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Zeleia (Ancient Greek: Ζέλεια) was a town of the ancient Troad, at the foot of Mount Ida and on the banks of the river Aesepus, at a distance of 80 stadia from its mouth.[1][2] It is mentioned by Homer in the Trojan Battle Order in the Iliad, and later when Homer calls it a holy town.[3] Zeleia led a force of warriors to aid Troy during the Trojan War, led by Pandarus, son of Lycaon (the latter Lycaon not to be confused with Lycaon, son of Priam. It is later related that the people of Zeleia are "Lycians", though the Zeleians are distinct from the Lycians who come from Lycia in southwestern Asia Minor, led by Sarpedon and Glaucus. The connection between the 'Lycians' of Zeleia and these Lycians is unclear—if there is any connection at all. Arrian mentions it as the head-quarters of the Persian army before the Battle of the Granicus, in May 334 BCE, where the Persian satraps held a council at Zeleia where they discussed how best to confront Alexander the Great.[4] It existed in the time of Strabo; but afterwards it disappears.[1]

Arthmius (Ancient Greek: Ἄρθμιος) of Zeleia, was declared an outlaw in the territory of Athens and her allies together with his family, because he had brought the gold from Persian Empire into Peloponnese.[5] Nicagoras (Ancient Greek: Νικαγόρας) of Zeleia, was a tyrant of Zeleia.[6]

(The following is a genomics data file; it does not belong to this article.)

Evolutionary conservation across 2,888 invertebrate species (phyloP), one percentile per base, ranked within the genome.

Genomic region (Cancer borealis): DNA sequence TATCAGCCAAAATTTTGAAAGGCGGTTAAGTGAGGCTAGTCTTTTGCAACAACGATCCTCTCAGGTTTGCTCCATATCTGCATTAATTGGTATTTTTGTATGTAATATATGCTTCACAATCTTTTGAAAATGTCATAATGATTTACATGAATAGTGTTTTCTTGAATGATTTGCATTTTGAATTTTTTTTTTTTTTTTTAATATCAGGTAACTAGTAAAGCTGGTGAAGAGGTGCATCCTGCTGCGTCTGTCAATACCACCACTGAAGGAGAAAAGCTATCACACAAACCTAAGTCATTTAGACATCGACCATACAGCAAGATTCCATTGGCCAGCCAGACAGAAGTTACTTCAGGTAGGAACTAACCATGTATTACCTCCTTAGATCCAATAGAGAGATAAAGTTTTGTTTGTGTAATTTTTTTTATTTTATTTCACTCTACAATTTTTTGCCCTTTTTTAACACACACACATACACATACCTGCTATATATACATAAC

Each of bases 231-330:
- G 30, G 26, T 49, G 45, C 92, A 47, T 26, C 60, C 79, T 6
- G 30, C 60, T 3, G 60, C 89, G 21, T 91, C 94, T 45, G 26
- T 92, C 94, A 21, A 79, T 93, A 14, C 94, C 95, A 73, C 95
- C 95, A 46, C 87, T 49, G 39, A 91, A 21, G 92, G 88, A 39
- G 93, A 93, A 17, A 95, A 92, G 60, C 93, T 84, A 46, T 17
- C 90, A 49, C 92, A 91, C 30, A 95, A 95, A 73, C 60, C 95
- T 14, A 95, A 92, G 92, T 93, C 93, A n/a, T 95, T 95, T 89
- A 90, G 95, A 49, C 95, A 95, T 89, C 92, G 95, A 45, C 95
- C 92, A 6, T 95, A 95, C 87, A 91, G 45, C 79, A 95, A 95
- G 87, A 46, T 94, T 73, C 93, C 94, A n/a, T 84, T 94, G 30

Its site is located near Sarıköy, Asiatic Turkey.[7][8]

See also[edit]


  1. ^ a b Strabo. Geographica. xii. p.565, xiii. pp. 585, 587, 603. Page numbers refer to those of Isaac Casaubon's edition.
  2. ^ Stephanus of Byzantium. Ethnica. s.v.
  3. ^ Homer. Iliad. 2.824, 3.103.
  4. ^ Arrian Anabasis Alexandri 1.13
  5. ^ Plutarch, Life of Themistocles, §6
  6. ^ Athenaeus, Deipnosophists, §7.288
  7. ^ Richard Talbert, ed. (2000). Barrington Atlas of the Greek and Roman World. Princeton University Press. p. 56, and directory notes accompanying.
  8. ^ Lund University. Digital Atlas of the Roman Empire.

 This article incorporates text from a publication now in the public domainSmith, William, ed. (1854–1857). "Zeleia". Dictionary of Greek and Roman Geography. London: John Murray.

Coordinates: 40°12′13″N 27°35′42″E / 40.2035643°N 27.5950731°E / 40.2035643; 27.5950731